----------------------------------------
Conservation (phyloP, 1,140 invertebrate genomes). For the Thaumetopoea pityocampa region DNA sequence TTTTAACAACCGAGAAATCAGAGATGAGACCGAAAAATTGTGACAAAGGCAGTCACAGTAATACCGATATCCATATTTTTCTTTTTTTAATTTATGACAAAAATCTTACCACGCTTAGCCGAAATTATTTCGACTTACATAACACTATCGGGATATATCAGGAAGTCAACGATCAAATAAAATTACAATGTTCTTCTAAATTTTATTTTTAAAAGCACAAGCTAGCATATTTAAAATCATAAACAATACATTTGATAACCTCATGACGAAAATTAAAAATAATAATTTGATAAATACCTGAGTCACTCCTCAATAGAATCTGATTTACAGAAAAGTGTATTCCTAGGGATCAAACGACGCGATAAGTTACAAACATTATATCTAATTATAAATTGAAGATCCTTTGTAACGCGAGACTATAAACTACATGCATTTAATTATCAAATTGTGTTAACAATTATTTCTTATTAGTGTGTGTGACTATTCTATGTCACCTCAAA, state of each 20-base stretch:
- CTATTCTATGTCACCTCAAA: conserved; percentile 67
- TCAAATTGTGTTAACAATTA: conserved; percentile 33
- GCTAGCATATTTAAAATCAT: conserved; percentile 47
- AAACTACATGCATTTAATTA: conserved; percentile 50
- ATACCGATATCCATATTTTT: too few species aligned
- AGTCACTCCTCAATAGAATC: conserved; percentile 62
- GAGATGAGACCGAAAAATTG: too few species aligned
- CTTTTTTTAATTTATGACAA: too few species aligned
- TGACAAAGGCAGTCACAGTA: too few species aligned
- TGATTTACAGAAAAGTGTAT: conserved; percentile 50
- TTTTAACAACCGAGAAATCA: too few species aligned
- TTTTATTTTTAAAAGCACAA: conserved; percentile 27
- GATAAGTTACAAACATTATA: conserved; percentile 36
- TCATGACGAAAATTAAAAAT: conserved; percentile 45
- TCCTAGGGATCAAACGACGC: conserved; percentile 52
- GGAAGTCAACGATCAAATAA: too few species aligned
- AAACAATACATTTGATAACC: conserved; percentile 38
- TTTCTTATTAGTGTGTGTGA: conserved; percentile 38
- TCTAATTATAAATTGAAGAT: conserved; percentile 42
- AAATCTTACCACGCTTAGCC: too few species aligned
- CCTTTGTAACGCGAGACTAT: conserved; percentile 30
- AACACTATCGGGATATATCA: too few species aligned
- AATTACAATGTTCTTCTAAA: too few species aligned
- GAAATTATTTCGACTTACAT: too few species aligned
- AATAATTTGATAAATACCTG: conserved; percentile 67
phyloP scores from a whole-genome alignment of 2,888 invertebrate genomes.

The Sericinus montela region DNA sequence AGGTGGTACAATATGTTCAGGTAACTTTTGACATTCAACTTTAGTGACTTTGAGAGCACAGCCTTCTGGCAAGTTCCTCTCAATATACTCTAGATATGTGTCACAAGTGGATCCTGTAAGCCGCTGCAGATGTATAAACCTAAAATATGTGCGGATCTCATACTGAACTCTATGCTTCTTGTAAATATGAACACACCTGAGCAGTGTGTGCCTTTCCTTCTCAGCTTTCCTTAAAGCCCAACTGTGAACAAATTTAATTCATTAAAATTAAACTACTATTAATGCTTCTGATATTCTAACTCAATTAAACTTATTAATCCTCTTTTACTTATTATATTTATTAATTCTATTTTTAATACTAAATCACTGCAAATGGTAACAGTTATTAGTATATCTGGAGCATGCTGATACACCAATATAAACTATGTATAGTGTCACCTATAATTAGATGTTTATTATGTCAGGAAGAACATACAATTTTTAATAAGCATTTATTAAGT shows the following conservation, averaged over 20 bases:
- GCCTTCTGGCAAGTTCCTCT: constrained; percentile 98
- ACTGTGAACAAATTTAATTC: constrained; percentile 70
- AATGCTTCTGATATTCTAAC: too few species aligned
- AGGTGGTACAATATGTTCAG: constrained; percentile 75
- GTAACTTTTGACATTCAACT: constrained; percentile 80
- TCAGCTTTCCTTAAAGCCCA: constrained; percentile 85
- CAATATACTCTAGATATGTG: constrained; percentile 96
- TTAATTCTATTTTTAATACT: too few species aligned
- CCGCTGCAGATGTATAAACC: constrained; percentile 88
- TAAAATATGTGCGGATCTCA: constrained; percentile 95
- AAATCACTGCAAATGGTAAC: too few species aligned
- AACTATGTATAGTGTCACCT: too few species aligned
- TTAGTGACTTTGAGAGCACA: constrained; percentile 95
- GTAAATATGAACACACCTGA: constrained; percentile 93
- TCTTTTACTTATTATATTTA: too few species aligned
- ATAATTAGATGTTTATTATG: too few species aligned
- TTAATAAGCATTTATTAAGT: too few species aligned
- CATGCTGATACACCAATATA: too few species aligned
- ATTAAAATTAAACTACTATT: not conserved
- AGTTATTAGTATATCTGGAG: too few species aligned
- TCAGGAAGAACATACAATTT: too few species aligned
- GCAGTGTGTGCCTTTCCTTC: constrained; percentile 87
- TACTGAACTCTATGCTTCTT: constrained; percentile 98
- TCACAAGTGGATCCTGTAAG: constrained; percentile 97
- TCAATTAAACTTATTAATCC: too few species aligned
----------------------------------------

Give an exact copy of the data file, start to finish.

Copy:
Conservation (phyloP, 1,140 invertebrate genomes). For the Thaumetopoea pityocampa region DNA sequence TTTTAACAACCGAGAAATCAGAGATGAGACCGAAAAATTGTGACAAAGGCAGTCACAGTAATACCGATATCCATATTTTTCTTTTTTTAATTTATGACAAAAATCTTACCACGCTTAGCCGAAATTATTTCGACTTACATAACACTATCGGGATATATCAGGAAGTCAACGATCAAATAAAATTACAATGTTCTTCTAAATTTTATTTTTAAAAGCACAAGCTAGCATATTTAAAATCATAAACAATACATTTGATAACCTCATGACGAAAATTAAAAATAATAATTTGATAAATACCTGAGTCACTCCTCAATAGAATCTGATTTACAGAAAAGTGTATTCCTAGGGATCAAACGACGCGATAAGTTACAAACATTATATCTAATTATAAATTGAAGATCCTTTGTAACGCGAGACTATAAACTACATGCATTTAATTATCAAATTGTGTTAACAATTATTTCTTATTAGTGTGTGTGACTATTCTATGTCACCTCAAA, state of each 20-base stretch:
- CTATTCTATGTCACCTCAAA: conserved; percentile 67
- TCAAATTGTGTTAACAATTA: conserved; percentile 33
- GCTAGCATATTTAAAATCAT: conserved; percentile 47
- AAACTACATGCATTTAATTA: conserved; percentile 50
- ATACCGATATCCATATTTTT: too few species aligned
- AGTCACTCCTCAATAGAATC: conserved; percentile 62
- GAGATGAGACCGAAAAATTG: too few species aligned
- CTTTTTTTAATTTATGACAA: too few species aligned
- TGACAAAGGCAGTCACAGTA: too few species aligned
- TGATTTACAGAAAAGTGTAT: conserved; percentile 50
- TTTTAACAACCGAGAAATCA: too few species aligned
- TTTTATTTTTAAAAGCACAA: conserved; percentile 27
- GATAAGTTACAAACATTATA: conserved; percentile 36
- TCATGACGAAAATTAAAAAT: conserved; percentile 45
- TCCTAGGGATCAAACGACGC: conserved; percentile 52
- GGAAGTCAACGATCAAATAA: too few species aligned
- AAACAATACATTTGATAACC: conserved; percentile 38
- TTTCTTATTAGTGTGTGTGA: conserved; percentile 38
- TCTAATTATAAATTGAAGAT: conserved; percentile 42
- AAATCTTACCACGCTTAGCC: too few species aligned
- CCTTTGTAACGCGAGACTAT: conserved; percentile 30
- AACACTATCGGGATATATCA: too few species aligned
- AATTACAATGTTCTTCTAAA: too few species aligned
- GAAATTATTTCGACTTACAT: too few species aligned
- AATAATTTGATAAATACCTG: conserved; percentile 67
phyloP scores from a whole-genome alignment of 2,888 invertebrate genomes.

The Sericinus montela region DNA sequence AGGTGGTACAATATGTTCAGGTAACTTTTGACATTCAACTTTAGTGACTTTGAGAGCACAGCCTTCTGGCAAGTTCCTCTCAATATACTCTAGATATGTGTCACAAGTGGATCCTGTAAGCCGCTGCAGATGTATAAACCTAAAATATGTGCGGATCTCATACTGAACTCTATGCTTCTTGTAAATATGAACACACCTGAGCAGTGTGTGCCTTTCCTTCTCAGCTTTCCTTAAAGCCCAACTGTGAACAAATTTAATTCATTAAAATTAAACTACTATTAATGCTTCTGATATTCTAACTCAATTAAACTTATTAATCCTCTTTTACTTATTATATTTATTAATTCTATTTTTAATACTAAATCACTGCAAATGGTAACAGTTATTAGTATATCTGGAGCATGCTGATACACCAATATAAACTATGTATAGTGTCACCTATAATTAGATGTTTATTATGTCAGGAAGAACATACAATTTTTAATAAGCATTTATTAAGT shows the following conservation, averaged over 20 bases:
- GCCTTCTGGCAAGTTCCTCT: constrained; percentile 98
- ACTGTGAACAAATTTAATTC: constrained; percentile 70
- AATGCTTCTGATATTCTAAC: too few species aligned
- AGGTGGTACAATATGTTCAG: constrained; percentile 75
- GTAACTTTTGACATTCAACT: constrained; percentile 80
- TCAGCTTTCCTTAAAGCCCA: constrained; percentile 85
- CAATATACTCTAGATATGTG: constrained; percentile 96
- TTAATTCTATTTTTAATACT: too few species aligned
- CCGCTGCAGATGTATAAACC: constrained; percentile 88
- TAAAATATGTGCGGATCTCA: constrained; percentile 95
- AAATCACTGCAAATGGTAAC: too few species aligned
- AACTATGTATAGTGTCACCT: too few species aligned
- TTAGTGACTTTGAGAGCACA: constrained; percentile 95
- GTAAATATGAACACACCTGA: constrained; percentile 93
- TCTTTTACTTATTATATTTA: too few species aligned
- ATAATTAGATGTTTATTATG: too few species aligned
- TTAATAAGCATTTATTAAGT: too few species aligned
- CATGCTGATACACCAATATA: too few species aligned
- ATTAAAATTAAACTACTATT: not conserved
- AGTTATTAGTATATCTGGAG: too few species aligned
- TCAGGAAGAACATACAATTT: too few species aligned
- GCAGTGTGTGCCTTTCCTTC: constrained; percentile 87
- TACTGAACTCTATGCTTCTT: constrained; percentile 98
- TCACAAGTGGATCCTGTAAG: constrained; percentile 97
- TCAATTAAACTTATTAATCC: too few species aligned